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 More than 10 classic cars were parked on Jeff Betz’s driveway and front lawn, as well as some of his own in his garage.

More than 10 classic cars were parked on Jeff Betz’s driveway and front lawn, as well as some of his own in his garage.

Photo by Deb Jacques


Gearheads galvanize for summer’s first ‘garage night’ in Clinton Township

By: Nick Mordowanec | Fraser - Clinton Township Chronicle | Published July 6, 2020

 Doug Krause, of Clinton Township, checks out a 1963 Dodge 330 June 18 at the home of his neighbor, Jeff Betz

Doug Krause, of Clinton Township, checks out a 1963 Dodge 330 June 18 at the home of his neighbor, Jeff Betz

Photo by Deb Jacques

 James and Debbie Usis, of Rochester Hills, stand in front of their 1967 Dodge A100.

James and Debbie Usis, of Rochester Hills, stand in front of their 1967 Dodge A100.

Photo by Deb Jacques

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CLINTON TOWNSHIP — One day in 2018, a group of individuals with similar interests and a sense of old or newfound camaraderie gathered to discuss a passion they all shared: cars.

On June 18, at the home of Clinton Township resident Jeff Betz, the year’s first “garage night” brought familiar faces back together among a dozen or so vehicles that took over Betz’s driveway and front lawn on Moravian Drive.

Nearly all the attendees live in the area. Some of them Betz has known for just a few months, others for as long as 20 years. He said it’s a casual hangout for people of the same ilk, and since he hosted the final event in 2019 he decided to throw the first one this year.

“I like the idea of a local guy. … We’re not big money, and we don’t know how to do everything perfect,” Betz said. “But between everyone sitting here, someone knows how to do something. We all trade favors.”

Betz’s garage is full of history, in the form of three classic cars that he has taken to the big Autorama event in the past. This past March he took his recently restored black 1957 Chevrolet Wagon. He also has a green 1969 Chevrolet Chevelle and a white 1985 Chevrolet Corvette.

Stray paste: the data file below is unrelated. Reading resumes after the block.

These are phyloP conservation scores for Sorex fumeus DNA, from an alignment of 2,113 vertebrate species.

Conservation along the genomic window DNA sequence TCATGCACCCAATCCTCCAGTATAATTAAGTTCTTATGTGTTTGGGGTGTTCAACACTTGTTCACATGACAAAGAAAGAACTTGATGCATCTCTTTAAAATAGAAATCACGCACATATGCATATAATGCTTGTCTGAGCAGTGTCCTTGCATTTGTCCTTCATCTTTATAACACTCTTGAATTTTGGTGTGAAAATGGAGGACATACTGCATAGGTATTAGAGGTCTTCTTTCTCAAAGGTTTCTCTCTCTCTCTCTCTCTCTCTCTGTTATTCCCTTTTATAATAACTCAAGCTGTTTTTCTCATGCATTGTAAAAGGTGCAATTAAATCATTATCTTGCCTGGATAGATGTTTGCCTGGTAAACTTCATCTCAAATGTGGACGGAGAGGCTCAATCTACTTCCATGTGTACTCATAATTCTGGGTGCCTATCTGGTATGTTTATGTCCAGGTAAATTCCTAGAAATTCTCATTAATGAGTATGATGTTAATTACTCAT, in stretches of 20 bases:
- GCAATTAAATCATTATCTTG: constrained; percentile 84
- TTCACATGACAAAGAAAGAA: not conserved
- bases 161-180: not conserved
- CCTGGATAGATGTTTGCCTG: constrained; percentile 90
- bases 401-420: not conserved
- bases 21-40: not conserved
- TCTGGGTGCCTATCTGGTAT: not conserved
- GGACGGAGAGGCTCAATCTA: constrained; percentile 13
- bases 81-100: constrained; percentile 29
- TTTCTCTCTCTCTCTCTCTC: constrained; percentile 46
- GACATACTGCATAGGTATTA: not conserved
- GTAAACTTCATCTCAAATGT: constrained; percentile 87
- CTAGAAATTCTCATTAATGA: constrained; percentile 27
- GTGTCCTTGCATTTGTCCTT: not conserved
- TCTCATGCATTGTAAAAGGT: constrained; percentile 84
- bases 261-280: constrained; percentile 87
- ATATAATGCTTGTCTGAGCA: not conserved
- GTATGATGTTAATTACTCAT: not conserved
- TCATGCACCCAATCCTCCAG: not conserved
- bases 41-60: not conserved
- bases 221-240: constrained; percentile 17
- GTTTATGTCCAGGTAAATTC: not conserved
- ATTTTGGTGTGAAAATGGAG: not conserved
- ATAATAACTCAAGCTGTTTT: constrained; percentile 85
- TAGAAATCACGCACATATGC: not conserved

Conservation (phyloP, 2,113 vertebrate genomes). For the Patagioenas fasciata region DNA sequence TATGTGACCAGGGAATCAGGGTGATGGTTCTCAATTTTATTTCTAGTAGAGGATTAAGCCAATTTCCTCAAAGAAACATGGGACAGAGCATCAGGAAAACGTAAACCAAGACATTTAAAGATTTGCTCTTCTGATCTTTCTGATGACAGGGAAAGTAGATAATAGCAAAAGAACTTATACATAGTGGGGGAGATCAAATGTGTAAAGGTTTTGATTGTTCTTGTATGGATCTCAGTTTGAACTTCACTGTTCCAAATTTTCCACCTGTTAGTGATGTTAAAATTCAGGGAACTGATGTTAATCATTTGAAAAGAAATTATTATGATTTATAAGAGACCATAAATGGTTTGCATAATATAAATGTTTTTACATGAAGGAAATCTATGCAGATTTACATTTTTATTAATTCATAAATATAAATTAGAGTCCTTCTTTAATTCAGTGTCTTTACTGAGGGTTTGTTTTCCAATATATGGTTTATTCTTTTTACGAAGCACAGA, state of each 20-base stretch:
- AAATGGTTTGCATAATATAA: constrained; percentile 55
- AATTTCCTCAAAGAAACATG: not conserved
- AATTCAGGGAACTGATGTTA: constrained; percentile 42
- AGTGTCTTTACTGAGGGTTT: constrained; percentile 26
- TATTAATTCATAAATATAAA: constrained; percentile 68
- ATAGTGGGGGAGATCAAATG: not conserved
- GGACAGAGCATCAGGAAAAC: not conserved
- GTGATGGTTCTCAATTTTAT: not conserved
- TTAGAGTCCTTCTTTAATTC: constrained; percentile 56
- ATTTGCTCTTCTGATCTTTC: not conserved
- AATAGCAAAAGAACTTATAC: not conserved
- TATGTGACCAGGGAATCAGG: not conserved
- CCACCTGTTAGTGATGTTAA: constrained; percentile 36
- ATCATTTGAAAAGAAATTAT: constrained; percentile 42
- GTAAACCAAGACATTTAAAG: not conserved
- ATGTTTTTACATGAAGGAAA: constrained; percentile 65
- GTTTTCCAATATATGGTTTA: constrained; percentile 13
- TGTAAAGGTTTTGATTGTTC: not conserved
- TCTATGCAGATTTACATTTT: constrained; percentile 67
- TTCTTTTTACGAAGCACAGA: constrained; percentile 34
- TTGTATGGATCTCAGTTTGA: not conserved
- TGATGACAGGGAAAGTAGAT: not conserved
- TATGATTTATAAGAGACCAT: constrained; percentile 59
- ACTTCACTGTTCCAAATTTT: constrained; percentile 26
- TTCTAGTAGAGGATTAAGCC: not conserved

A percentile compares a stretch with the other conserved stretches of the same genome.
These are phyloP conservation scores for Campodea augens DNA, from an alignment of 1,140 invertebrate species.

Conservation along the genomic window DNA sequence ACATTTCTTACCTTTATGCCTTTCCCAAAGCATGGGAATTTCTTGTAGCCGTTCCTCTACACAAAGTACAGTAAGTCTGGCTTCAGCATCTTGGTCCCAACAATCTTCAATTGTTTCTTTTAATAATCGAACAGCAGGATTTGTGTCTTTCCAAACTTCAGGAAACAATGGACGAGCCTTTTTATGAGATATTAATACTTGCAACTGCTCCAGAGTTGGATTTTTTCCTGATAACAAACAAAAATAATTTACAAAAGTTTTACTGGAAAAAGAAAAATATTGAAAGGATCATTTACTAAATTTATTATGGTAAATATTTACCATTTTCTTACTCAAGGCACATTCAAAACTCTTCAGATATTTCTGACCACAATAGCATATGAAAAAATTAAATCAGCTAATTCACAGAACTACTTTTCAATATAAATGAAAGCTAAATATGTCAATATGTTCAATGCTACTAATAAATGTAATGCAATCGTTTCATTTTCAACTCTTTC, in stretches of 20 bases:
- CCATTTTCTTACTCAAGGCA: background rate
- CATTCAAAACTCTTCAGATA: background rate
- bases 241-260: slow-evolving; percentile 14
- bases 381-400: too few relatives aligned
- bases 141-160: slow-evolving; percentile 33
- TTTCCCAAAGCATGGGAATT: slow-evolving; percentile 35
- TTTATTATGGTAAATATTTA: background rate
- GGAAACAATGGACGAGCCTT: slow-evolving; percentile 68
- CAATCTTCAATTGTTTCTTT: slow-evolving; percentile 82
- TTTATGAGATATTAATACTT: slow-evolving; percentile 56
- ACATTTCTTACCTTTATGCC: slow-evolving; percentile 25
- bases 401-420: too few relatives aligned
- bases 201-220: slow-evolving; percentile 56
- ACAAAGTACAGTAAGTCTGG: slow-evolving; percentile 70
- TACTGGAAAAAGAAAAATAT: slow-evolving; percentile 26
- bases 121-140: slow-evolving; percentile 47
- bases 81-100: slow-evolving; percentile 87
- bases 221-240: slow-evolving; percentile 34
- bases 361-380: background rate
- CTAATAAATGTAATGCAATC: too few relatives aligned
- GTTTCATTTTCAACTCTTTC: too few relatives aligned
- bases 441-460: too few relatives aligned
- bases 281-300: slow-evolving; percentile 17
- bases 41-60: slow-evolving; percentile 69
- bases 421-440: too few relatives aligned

Betz, who worked as a powertrain engineer for five years at General Motors and 25 years at Chrysler, said his passion for automobiles began when he was young. He helped his father build and restore cars — notably Chevy models made between 1955-57 — when he was just 10 years old.

In his youth, when his friends were about town, Betz was “in the garage reading shop manuals, learning how things work.”

“Once you learn about a ‘56 Chevy, you know how they all work because they’re still the same, just a lot more electronic and a lot less mechanical and more diagnosis with computers,” he said.

Dan Lettshek has owned a red 1934 Roadster since 1996. He has known Betz a while, others he didn’t know at all. He and his wife, Elizabeth, also own a 1939 Chevrolet Master Deluxe Coupe.

They travel to shows annually, as local as Rochester and as far as Louisville, Kentucky. In between they attend shows in St. Ignace or Columbus, Ohio. Lettshek says he enjoys “looking at the cars. Car people are always nice.”

Greg O’Connell, of Clinton Township, met Betz at this year’s Autorama. He owns a black 1963 Dodge 330, which he’s had since about 2000. The vehicle, formerly on racetracks, had its aluminum front end removed but still has the 6-cylinder motor and other “goodies.”

O’Connell bought it around 2002 from a guy in Ohio, who he later found lives only five miles away in the Clinton Township area. The speedometer and odometer don’t work, but he estimates he put around 2,500 miles on it over all these years.

He has what he calls “a fleet” of 18 vehicles at his 18,000-square-foot building in Mount Clemens. It all started with a brand new 1993 Ford Mustang.

“It kept evolving,” he said. “Currently, I’m kind of at the end of this because I’m getting a little too old for it and I can’t keep up with it. Eighteen cars is just too many cars. I’m going to downsize, keep a few and hopefully one day retire and enjoy what these guys are doing and enjoy these kinds of things.”

While not being able to go to all the car shows this year due to cancellations related to COVID-19, he finds solace in being able to gather with like-minded individuals and talk shop — even if the conversations steer in other directions.

“I think cars are an excuse for people to get together, there’s some kind of common ground about a car. … The cars, after a while you leave those alone and don’t talk about it,” O’Connell said. “You start talking about your families, what you do for a living, where you’re going. So, it changes into a different friendship. The cars start it, but realistically, they’re on the backburner for the most part.

“That’s what it’s all about, or at least how I look at it. You get to meet a lot of nice people, and (see) a lot of nice cars and (get) a lot of ideas. And help, if you’ve got a problem with a car you can ask these guys and somebody will know somebody or something. And that’s cool.”

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